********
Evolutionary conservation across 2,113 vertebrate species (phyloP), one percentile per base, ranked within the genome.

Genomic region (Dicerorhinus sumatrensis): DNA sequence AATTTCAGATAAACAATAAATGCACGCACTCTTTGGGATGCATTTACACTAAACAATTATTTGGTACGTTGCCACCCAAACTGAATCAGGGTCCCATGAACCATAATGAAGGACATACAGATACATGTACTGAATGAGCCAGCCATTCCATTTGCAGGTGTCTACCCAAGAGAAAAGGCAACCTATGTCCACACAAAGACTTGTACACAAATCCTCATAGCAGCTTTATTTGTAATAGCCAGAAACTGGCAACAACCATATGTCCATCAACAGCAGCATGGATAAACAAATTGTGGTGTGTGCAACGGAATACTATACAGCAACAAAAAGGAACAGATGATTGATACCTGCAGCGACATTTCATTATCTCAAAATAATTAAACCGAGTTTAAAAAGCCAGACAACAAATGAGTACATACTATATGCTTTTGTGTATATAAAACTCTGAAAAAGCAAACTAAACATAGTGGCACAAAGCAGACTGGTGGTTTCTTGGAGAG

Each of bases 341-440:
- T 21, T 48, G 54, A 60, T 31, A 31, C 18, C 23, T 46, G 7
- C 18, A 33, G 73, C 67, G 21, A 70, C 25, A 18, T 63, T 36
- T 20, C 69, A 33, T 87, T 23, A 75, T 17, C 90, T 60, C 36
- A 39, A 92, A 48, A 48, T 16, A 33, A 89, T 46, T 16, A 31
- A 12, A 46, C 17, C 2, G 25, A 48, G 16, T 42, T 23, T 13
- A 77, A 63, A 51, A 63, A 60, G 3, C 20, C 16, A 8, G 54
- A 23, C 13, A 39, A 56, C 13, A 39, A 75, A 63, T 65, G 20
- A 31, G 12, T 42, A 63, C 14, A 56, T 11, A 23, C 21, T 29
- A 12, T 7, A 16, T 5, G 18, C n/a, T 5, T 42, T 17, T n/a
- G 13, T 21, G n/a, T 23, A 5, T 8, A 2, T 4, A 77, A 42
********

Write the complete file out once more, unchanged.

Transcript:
Evolutionary conservation across 2,113 vertebrate species (phyloP), one percentile per base, ranked within the genome.

Genomic region (Dicerorhinus sumatrensis): DNA sequence AATTTCAGATAAACAATAAATGCACGCACTCTTTGGGATGCATTTACACTAAACAATTATTTGGTACGTTGCCACCCAAACTGAATCAGGGTCCCATGAACCATAATGAAGGACATACAGATACATGTACTGAATGAGCCAGCCATTCCATTTGCAGGTGTCTACCCAAGAGAAAAGGCAACCTATGTCCACACAAAGACTTGTACACAAATCCTCATAGCAGCTTTATTTGTAATAGCCAGAAACTGGCAACAACCATATGTCCATCAACAGCAGCATGGATAAACAAATTGTGGTGTGTGCAACGGAATACTATACAGCAACAAAAAGGAACAGATGATTGATACCTGCAGCGACATTTCATTATCTCAAAATAATTAAACCGAGTTTAAAAAGCCAGACAACAAATGAGTACATACTATATGCTTTTGTGTATATAAAACTCTGAAAAAGCAAACTAAACATAGTGGCACAAAGCAGACTGGTGGTTTCTTGGAGAG

Each of bases 341-440:
- T 21, T 48, G 54, A 60, T 31, A 31, C 18, C 23, T 46, G 7
- C 18, A 33, G 73, C 67, G 21, A 70, C 25, A 18, T 63, T 36
- T 20, C 69, A 33, T 87, T 23, A 75, T 17, C 90, T 60, C 36
- A 39, A 92, A 48, A 48, T 16, A 33, A 89, T 46, T 16, A 31
- A 12, A 46, C 17, C 2, G 25, A 48, G 16, T 42, T 23, T 13
- A 77, A 63, A 51, A 63, A 60, G 3, C 20, C 16, A 8, G 54
- A 23, C 13, A 39, A 56, C 13, A 39, A 75, A 63, T 65, G 20
- A 31, G 12, T 42, A 63, C 14, A 56, T 11, A 23, C 21, T 29
- A 12, T 7, A 16, T 5, G 18, C n/a, T 5, T 42, T 17, T n/a
- G 13, T 21, G n/a, T 23, A 5, T 8, A 2, T 4, A 77, A 42